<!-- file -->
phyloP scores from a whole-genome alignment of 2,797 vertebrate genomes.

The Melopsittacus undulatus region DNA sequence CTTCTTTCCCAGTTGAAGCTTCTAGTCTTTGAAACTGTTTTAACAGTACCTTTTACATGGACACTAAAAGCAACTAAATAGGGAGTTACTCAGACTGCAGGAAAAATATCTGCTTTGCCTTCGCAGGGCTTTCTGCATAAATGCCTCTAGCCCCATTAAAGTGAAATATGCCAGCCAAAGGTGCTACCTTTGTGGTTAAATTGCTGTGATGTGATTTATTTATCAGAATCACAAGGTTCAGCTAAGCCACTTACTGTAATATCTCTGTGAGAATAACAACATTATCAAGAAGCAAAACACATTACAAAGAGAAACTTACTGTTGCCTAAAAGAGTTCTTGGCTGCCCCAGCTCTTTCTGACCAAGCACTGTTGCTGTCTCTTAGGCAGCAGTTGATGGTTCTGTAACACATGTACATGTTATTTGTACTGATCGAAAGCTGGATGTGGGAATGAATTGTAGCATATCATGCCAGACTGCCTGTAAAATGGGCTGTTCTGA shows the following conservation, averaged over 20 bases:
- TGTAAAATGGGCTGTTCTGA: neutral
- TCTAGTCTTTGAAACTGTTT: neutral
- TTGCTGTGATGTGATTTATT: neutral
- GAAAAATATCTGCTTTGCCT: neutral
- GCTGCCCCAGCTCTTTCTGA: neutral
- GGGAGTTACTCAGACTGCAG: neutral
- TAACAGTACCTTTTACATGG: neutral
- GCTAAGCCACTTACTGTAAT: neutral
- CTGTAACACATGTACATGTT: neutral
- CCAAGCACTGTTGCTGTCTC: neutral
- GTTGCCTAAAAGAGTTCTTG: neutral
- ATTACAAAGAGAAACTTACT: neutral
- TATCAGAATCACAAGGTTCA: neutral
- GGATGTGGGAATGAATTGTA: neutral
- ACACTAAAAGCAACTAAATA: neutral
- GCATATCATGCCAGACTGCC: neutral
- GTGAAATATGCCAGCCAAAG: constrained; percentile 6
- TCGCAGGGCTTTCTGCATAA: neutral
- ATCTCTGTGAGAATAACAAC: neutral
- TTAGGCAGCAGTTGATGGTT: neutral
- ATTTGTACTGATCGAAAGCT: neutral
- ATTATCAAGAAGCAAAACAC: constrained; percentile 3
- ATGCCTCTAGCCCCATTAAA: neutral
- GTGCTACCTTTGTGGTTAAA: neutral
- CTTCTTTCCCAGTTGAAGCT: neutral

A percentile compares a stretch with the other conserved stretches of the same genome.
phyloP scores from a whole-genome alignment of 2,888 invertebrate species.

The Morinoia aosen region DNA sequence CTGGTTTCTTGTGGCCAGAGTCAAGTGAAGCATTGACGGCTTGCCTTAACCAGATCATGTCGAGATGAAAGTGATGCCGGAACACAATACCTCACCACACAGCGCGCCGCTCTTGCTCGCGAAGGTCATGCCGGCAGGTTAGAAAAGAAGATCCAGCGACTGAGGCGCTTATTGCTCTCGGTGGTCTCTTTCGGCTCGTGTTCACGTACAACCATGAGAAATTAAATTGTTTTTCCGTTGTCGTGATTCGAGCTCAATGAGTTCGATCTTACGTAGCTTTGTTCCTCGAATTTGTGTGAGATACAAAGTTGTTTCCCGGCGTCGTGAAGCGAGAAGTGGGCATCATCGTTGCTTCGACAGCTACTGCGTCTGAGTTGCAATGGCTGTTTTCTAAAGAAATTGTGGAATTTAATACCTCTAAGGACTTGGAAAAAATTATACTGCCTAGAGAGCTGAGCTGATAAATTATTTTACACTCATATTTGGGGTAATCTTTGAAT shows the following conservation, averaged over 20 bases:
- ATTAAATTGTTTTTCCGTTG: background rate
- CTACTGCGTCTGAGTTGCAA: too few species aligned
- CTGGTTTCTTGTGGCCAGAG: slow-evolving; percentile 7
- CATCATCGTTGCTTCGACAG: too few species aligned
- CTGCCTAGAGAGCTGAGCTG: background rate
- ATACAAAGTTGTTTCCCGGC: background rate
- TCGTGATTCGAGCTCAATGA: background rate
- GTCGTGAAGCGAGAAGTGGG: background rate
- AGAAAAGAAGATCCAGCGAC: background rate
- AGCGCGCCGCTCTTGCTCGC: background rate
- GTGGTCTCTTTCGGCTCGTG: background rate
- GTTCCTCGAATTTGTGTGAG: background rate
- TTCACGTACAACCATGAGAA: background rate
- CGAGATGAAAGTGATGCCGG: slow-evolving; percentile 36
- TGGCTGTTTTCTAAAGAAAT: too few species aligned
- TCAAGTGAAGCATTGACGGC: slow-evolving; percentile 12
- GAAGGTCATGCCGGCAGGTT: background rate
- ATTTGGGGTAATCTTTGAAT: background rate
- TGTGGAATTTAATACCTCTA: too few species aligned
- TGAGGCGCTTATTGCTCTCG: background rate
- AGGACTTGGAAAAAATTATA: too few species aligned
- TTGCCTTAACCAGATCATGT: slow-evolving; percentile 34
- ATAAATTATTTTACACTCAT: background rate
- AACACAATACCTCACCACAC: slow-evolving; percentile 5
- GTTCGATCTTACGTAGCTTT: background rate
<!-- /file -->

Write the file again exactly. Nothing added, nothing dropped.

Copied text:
phyloP scores from a whole-genome alignment of 2,797 vertebrate genomes.

The Melopsittacus undulatus region DNA sequence CTTCTTTCCCAGTTGAAGCTTCTAGTCTTTGAAACTGTTTTAACAGTACCTTTTACATGGACACTAAAAGCAACTAAATAGGGAGTTACTCAGACTGCAGGAAAAATATCTGCTTTGCCTTCGCAGGGCTTTCTGCATAAATGCCTCTAGCCCCATTAAAGTGAAATATGCCAGCCAAAGGTGCTACCTTTGTGGTTAAATTGCTGTGATGTGATTTATTTATCAGAATCACAAGGTTCAGCTAAGCCACTTACTGTAATATCTCTGTGAGAATAACAACATTATCAAGAAGCAAAACACATTACAAAGAGAAACTTACTGTTGCCTAAAAGAGTTCTTGGCTGCCCCAGCTCTTTCTGACCAAGCACTGTTGCTGTCTCTTAGGCAGCAGTTGATGGTTCTGTAACACATGTACATGTTATTTGTACTGATCGAAAGCTGGATGTGGGAATGAATTGTAGCATATCATGCCAGACTGCCTGTAAAATGGGCTGTTCTGA shows the following conservation, averaged over 20 bases:
- TGTAAAATGGGCTGTTCTGA: neutral
- TCTAGTCTTTGAAACTGTTT: neutral
- TTGCTGTGATGTGATTTATT: neutral
- GAAAAATATCTGCTTTGCCT: neutral
- GCTGCCCCAGCTCTTTCTGA: neutral
- GGGAGTTACTCAGACTGCAG: neutral
- TAACAGTACCTTTTACATGG: neutral
- GCTAAGCCACTTACTGTAAT: neutral
- CTGTAACACATGTACATGTT: neutral
- CCAAGCACTGTTGCTGTCTC: neutral
- GTTGCCTAAAAGAGTTCTTG: neutral
- ATTACAAAGAGAAACTTACT: neutral
- TATCAGAATCACAAGGTTCA: neutral
- GGATGTGGGAATGAATTGTA: neutral
- ACACTAAAAGCAACTAAATA: neutral
- GCATATCATGCCAGACTGCC: neutral
- GTGAAATATGCCAGCCAAAG: constrained; percentile 6
- TCGCAGGGCTTTCTGCATAA: neutral
- ATCTCTGTGAGAATAACAAC: neutral
- TTAGGCAGCAGTTGATGGTT: neutral
- ATTTGTACTGATCGAAAGCT: neutral
- ATTATCAAGAAGCAAAACAC: constrained; percentile 3
- ATGCCTCTAGCCCCATTAAA: neutral
- GTGCTACCTTTGTGGTTAAA: neutral
- CTTCTTTCCCAGTTGAAGCT: neutral

A percentile compares a stretch with the other conserved stretches of the same genome.
phyloP scores from a whole-genome alignment of 2,888 invertebrate species.

The Morinoia aosen region DNA sequence CTGGTTTCTTGTGGCCAGAGTCAAGTGAAGCATTGACGGCTTGCCTTAACCAGATCATGTCGAGATGAAAGTGATGCCGGAACACAATACCTCACCACACAGCGCGCCGCTCTTGCTCGCGAAGGTCATGCCGGCAGGTTAGAAAAGAAGATCCAGCGACTGAGGCGCTTATTGCTCTCGGTGGTCTCTTTCGGCTCGTGTTCACGTACAACCATGAGAAATTAAATTGTTTTTCCGTTGTCGTGATTCGAGCTCAATGAGTTCGATCTTACGTAGCTTTGTTCCTCGAATTTGTGTGAGATACAAAGTTGTTTCCCGGCGTCGTGAAGCGAGAAGTGGGCATCATCGTTGCTTCGACAGCTACTGCGTCTGAGTTGCAATGGCTGTTTTCTAAAGAAATTGTGGAATTTAATACCTCTAAGGACTTGGAAAAAATTATACTGCCTAGAGAGCTGAGCTGATAAATTATTTTACACTCATATTTGGGGTAATCTTTGAAT shows the following conservation, averaged over 20 bases:
- ATTAAATTGTTTTTCCGTTG: background rate
- CTACTGCGTCTGAGTTGCAA: too few species aligned
- CTGGTTTCTTGTGGCCAGAG: slow-evolving; percentile 7
- CATCATCGTTGCTTCGACAG: too few species aligned
- CTGCCTAGAGAGCTGAGCTG: background rate
- ATACAAAGTTGTTTCCCGGC: background rate
- TCGTGATTCGAGCTCAATGA: background rate
- GTCGTGAAGCGAGAAGTGGG: background rate
- AGAAAAGAAGATCCAGCGAC: background rate
- AGCGCGCCGCTCTTGCTCGC: background rate
- GTGGTCTCTTTCGGCTCGTG: background rate
- GTTCCTCGAATTTGTGTGAG: background rate
- TTCACGTACAACCATGAGAA: background rate
- CGAGATGAAAGTGATGCCGG: slow-evolving; percentile 36
- TGGCTGTTTTCTAAAGAAAT: too few species aligned
- TCAAGTGAAGCATTGACGGC: slow-evolving; percentile 12
- GAAGGTCATGCCGGCAGGTT: background rate
- ATTTGGGGTAATCTTTGAAT: background rate
- TGTGGAATTTAATACCTCTA: too few species aligned
- TGAGGCGCTTATTGCTCTCG: background rate
- AGGACTTGGAAAAAATTATA: too few species aligned
- TTGCCTTAACCAGATCATGT: slow-evolving; percentile 34
- ATAAATTATTTTACACTCAT: background rate
- AACACAATACCTCACCACAC: slow-evolving; percentile 5
- GTTCGATCTTACGTAGCTTT: background rate